UAE not obliged to share bank data of Pakistani iqama holders — experts

A policeman walks past the Federal Board of Revenue (FBR) office building in Islamabad, August 29, 2018. (REUTERS/File)
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Updated 11 December 2019

UAE not obliged to share bank data of Pakistani iqama holders — experts

  • Pakistan has regretted UAE's non-cooperation over sharing asset details of expats
  • Islamabad struggles to track foreign assets purchased by Pakistanis with allegedly ill-gotten gains

ISLAMABAD: Pakistan government's move to seek access to the actionable bank account information of its taxpayers in the UAE might have hit a snag, international law experts said on Tuesday.

Pakistan believes its nationals are allegedly hiding behind UAE residence permits (iqama) to conceal their wealth and other tax-related information.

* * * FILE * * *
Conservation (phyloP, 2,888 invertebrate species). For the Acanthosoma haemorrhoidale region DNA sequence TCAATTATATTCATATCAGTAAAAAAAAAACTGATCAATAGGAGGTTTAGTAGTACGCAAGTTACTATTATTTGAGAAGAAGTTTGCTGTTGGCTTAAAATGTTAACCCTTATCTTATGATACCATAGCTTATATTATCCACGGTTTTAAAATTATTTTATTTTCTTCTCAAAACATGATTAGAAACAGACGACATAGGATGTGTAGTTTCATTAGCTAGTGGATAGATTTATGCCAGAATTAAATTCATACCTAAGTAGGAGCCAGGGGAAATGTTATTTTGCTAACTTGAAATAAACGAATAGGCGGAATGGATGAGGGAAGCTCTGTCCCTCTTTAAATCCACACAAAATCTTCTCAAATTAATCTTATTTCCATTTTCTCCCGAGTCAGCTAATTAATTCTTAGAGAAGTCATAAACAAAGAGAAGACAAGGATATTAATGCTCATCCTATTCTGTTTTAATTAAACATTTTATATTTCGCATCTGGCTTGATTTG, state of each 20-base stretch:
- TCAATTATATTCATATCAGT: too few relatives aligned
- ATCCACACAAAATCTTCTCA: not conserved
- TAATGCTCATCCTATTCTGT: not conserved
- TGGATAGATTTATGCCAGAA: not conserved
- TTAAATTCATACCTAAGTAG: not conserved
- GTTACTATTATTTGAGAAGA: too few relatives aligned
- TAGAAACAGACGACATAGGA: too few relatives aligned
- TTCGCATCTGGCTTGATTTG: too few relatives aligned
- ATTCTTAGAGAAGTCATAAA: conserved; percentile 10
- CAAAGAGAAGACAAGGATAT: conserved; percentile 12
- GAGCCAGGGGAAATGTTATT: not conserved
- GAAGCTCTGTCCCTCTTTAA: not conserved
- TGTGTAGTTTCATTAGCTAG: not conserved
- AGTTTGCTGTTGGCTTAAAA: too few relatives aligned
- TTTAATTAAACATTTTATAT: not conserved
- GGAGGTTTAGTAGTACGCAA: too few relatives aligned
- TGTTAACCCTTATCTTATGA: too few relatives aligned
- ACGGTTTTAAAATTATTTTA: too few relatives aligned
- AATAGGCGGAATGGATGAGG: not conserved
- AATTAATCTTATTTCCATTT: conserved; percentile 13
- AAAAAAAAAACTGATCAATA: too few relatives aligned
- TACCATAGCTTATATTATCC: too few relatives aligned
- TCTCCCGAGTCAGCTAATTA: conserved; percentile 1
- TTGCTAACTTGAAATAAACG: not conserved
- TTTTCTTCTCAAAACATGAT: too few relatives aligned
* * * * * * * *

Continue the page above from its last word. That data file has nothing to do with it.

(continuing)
On Monday, the government expressed its regrets over non-cooperation from the UAE with regard to the assets obtained by its citizens in the Emirates with ill-gotten money.

However, experts argue that authorities cannot force the UAE to share information on the movable and immovable assets purchased by Pakistani nationals who hold Emirati residence permits.

“It is the sole prerogative of the UAE government to share or refuse (to share) the sought information,” barrister Omer Malik, international law expert, told Arab News. “The UAE government may violate the right to privacy of an iqama holder if it opts to share his assets and tax-related information with Pakistan.”